As a published author, you are bound to have your fair share of hits and misses. Did you pray before sending each query letter? How did you deal with rejections?
Oh, so many rejections over the years! It really is part of the process, as painful as it can be. I do pray before submitting my work, trusting that God’s timing is always best. However, I am ever a work in progress and it still stings like the dickens when a “no” comes back! I have learned not to sweat over a submission while waiting for the verdict, and to dive right into the next project in order to focus on the next right thing. And when I do receive a rejection, I see it as one of those painful teachable moments and look for ways I can improve the work before submitting it elsewhere.
During the start of every year, you share one word for the year ahead in your blog. 2020 was LISTEN, 2021 was LIGHT, and 2022 was SURRENDER. What made you pick the word Surrender for this year? Also, have you thought of a word for 2023 or are you waiting for inspiration to strike?
Honestly, I find that the “word for the year” picks me! I’m usually on high alert for inspiration as a year draws to a close, and try to pay attention to where my Bible reading, conversations, and everyday experiences tend to focus. SURRENDER was a tougher one—yet I have now seen how important it has been in my work, home, and family life to pry open my hands and trust God more. I’m rather hoping the word for 2023 will be a little less intense—but we shall have to wait and see!
Which is the one piece of advice you badly wish someone had given you when you started writing?
Find a writing community. Locally and in-person if possible, or an online group where you can ask questions and find resources. Meet a writing friend for coffee once a month or commit to attending writing conferences. It can be a lonely business and we all need people who understand our deepest fears and frustrations. It makes all the difference!
You are a self-confessed bookworm. Who are your favorite authors?
Oh, so many! Here are a few: Francine Rivers, Colleen Coble, Charles Martin, Kate Morton, Kristin Hannah, Shauna Niequist, Lynette Eason, Ann Voskamp, Patti Callahan, Natalie Jenner, Irene Hannon, and Louisa May Alcott.
It’s commendable that you have written books for varied age groups — from adults to teens to little children. How challenging was it to write in a distinct voice for each age group?
It can be challenging and I know I could have made my writing life a lot less complex by sticking with one age group or genre—but the truth is, I love writing for them all! As I mentioned, I started my writing journey with a dream to write picture books and it has been a long and winding road taking me to places I didn’t even know I could visit. It can be challenging, but I think of it as having my family around me and wanting to talk with every member from baby to senior. I focus on each one as needed, and adjust accordingly in order to communicate in the most loving and effective way possible!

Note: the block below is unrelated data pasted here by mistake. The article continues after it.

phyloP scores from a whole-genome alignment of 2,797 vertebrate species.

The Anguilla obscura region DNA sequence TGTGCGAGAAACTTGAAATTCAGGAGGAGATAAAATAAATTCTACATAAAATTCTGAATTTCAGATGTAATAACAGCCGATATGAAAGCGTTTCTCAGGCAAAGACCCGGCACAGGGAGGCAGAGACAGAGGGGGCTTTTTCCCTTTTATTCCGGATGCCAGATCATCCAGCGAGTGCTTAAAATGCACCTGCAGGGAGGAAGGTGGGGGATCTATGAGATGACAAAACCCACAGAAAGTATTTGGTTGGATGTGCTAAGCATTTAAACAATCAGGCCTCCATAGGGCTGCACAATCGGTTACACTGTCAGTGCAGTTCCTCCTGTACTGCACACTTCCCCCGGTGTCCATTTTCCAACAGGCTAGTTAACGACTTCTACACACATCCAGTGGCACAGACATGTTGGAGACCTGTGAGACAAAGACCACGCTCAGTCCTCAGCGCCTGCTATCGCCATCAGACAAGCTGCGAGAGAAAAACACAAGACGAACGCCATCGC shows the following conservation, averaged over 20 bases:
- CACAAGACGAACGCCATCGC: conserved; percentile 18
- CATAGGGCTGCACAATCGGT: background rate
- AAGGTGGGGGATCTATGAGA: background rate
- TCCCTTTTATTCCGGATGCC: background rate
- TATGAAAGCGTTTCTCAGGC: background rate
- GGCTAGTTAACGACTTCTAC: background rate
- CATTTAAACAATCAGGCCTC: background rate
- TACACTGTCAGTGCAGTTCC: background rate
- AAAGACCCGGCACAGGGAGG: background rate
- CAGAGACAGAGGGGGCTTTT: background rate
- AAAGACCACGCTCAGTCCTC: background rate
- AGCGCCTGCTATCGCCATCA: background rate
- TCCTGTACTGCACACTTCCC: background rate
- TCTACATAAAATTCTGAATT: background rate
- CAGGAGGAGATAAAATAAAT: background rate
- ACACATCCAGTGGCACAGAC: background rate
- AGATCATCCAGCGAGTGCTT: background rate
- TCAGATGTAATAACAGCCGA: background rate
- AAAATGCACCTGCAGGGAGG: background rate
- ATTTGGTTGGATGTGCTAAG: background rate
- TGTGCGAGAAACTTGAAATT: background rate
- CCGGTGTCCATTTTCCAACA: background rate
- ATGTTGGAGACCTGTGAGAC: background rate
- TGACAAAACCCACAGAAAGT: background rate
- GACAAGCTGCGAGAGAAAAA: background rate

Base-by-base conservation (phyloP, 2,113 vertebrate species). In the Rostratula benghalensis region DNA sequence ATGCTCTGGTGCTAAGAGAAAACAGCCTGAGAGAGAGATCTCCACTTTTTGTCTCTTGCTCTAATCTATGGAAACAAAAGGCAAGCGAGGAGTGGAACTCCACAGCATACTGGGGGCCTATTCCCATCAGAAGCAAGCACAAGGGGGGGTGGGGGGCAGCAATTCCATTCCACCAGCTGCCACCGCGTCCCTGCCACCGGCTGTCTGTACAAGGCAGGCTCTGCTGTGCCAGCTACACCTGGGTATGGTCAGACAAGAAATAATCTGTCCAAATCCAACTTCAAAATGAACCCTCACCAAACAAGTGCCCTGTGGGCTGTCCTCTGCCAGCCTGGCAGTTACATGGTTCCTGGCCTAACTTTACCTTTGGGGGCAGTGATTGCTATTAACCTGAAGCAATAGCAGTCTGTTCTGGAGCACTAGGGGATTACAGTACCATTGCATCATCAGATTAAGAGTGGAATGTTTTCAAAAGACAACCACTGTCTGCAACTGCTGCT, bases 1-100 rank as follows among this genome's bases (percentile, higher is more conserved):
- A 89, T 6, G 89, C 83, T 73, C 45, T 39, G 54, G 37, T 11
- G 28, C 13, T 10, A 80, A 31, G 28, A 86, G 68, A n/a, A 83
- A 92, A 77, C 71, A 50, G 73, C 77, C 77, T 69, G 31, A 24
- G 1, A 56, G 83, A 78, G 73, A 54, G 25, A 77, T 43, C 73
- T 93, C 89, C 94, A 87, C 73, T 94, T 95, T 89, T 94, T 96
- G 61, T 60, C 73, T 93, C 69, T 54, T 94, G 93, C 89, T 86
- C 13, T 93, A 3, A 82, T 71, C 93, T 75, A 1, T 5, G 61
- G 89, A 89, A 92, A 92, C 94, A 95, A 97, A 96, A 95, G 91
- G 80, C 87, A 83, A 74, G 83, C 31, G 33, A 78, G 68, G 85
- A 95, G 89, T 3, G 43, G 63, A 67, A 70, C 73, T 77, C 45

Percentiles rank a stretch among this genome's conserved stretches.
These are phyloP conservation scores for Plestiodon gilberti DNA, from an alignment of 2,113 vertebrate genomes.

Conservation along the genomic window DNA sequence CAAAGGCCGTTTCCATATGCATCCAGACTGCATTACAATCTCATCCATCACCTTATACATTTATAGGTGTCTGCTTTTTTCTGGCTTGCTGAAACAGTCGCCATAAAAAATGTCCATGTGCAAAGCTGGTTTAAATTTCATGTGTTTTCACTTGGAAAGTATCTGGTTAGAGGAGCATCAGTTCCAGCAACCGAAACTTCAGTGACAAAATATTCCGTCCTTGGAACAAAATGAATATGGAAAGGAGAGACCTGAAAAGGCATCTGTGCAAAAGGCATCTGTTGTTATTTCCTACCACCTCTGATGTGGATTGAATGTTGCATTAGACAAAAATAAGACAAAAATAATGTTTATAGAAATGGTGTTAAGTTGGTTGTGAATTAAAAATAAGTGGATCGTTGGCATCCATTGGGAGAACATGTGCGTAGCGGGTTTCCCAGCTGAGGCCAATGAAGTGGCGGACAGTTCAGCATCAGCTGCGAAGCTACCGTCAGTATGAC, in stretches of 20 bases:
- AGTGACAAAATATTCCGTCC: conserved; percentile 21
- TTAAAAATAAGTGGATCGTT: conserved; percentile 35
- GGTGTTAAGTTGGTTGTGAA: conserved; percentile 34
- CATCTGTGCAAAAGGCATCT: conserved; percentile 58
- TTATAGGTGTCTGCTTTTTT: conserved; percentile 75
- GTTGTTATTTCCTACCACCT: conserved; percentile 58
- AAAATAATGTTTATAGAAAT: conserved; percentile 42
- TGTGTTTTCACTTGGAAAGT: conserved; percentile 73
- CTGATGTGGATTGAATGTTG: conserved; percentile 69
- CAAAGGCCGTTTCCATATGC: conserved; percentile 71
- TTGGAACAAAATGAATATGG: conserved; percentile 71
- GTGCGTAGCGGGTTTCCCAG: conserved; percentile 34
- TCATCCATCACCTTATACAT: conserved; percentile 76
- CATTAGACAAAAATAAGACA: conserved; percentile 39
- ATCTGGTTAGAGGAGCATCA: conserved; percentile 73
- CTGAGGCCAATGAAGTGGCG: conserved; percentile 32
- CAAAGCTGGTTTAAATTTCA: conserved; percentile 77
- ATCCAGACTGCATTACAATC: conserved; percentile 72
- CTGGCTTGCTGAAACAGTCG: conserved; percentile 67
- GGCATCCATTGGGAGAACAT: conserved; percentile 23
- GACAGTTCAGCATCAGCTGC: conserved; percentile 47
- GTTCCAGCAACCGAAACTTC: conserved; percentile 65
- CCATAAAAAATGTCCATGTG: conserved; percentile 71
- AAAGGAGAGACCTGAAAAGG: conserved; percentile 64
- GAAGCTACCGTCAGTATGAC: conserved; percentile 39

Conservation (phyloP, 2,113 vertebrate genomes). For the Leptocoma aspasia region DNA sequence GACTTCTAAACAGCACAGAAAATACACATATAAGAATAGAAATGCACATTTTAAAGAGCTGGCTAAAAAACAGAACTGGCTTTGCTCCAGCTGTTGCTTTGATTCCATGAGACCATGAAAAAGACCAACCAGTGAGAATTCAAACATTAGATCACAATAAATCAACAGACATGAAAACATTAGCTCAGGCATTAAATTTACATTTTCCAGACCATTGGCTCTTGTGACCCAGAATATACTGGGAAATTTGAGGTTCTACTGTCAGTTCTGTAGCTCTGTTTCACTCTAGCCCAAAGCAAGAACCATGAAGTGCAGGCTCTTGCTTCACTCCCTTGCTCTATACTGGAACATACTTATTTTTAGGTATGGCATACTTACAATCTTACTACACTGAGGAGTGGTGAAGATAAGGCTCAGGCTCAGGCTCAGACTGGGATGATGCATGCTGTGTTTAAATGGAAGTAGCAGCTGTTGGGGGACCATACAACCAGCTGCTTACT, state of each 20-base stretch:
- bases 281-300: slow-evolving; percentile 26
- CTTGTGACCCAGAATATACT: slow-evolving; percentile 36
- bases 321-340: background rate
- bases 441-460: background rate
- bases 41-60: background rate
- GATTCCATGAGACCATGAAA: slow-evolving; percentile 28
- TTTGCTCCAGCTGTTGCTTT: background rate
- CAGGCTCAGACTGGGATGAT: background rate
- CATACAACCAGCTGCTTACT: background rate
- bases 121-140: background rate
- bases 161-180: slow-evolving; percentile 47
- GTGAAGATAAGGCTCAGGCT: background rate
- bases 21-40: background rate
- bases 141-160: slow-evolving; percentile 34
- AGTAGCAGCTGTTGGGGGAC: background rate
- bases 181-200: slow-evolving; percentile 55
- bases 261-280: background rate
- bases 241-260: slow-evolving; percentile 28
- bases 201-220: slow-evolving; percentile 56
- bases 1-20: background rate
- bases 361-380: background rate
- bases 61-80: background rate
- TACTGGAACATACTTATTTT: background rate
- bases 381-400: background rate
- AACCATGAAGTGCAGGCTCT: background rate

Playing favorites is really difficult. But if you are asked to pick your most favorite from all the books you have published so far, which would it be?
Oh goodness, this really is like being asked to pick my favorite child! I will always have a soft spot for my very first book, Tears to Dancing, because it was literally the realization of a lifelong dream. But I also fall in love with each and every book as it is “birthed”. The Glass Bottom Boat was particularly special as it launched me into a Christian romantic suspense series, and writing this genre has stretched me immeasurably!
What is the most heartwarming feedback that you have received from a reader of yours so far?
Any positive feedback is a treasure to me and book reviews are pure gold! I think the best compliment is when a reader enjoys a book so much that she is excited to read the next one in the series. As far as heartwarming goes, one of the most tender emails I received was from a reader overseas who gave one of my teen fiction books, Tears of a Princess, to her granddaughter. She hadn’t realized at the time, but this sweet girl was struggling with the very issue addressed in that book, and she found great comfort in its words.
Your forthcoming release is The Christmas Cabin. Most Christmas-themed stories these days overtly romanticize the holy season and remove Christ from the equation. Does your novella aim to break the mold? Also, tell us about your other upcoming releases.
The Christmas Cabin is a spin-off from my “Flight to Freedom” Christian romantic suspense series, and although the setting is festive, there are underlying secrets from the past preventing the main character, Carla, from celebrating Christmas fully.
This novella breaks the mold in that Carla’s faith is tried and tested as she works through forgiveness, faces her fears, and reclaims Christmas. It’s a page-turner! laurathomasauthor.com/project/the-christmas-cabin/
I also have a completed manuscript in a brand-new series of Christian romantic suspense set in the English countryside, and my literary agent is currently working on that. Readers can stay up to date by subscribing to my monthly newsletter (with book giveaways, recipes, and soul encouragement), the details are on my website: www.laurathomasauthor.com
What would your advice be to aspiring authors who are taking the first step, especially those who are into Christian suspense?
If you are dipping your toes in for the first time, don’t be afraid! The water is wonderfully warm, and the ocean is big enough for you, too. Read the genre, hone your craft, and keep writing to the end!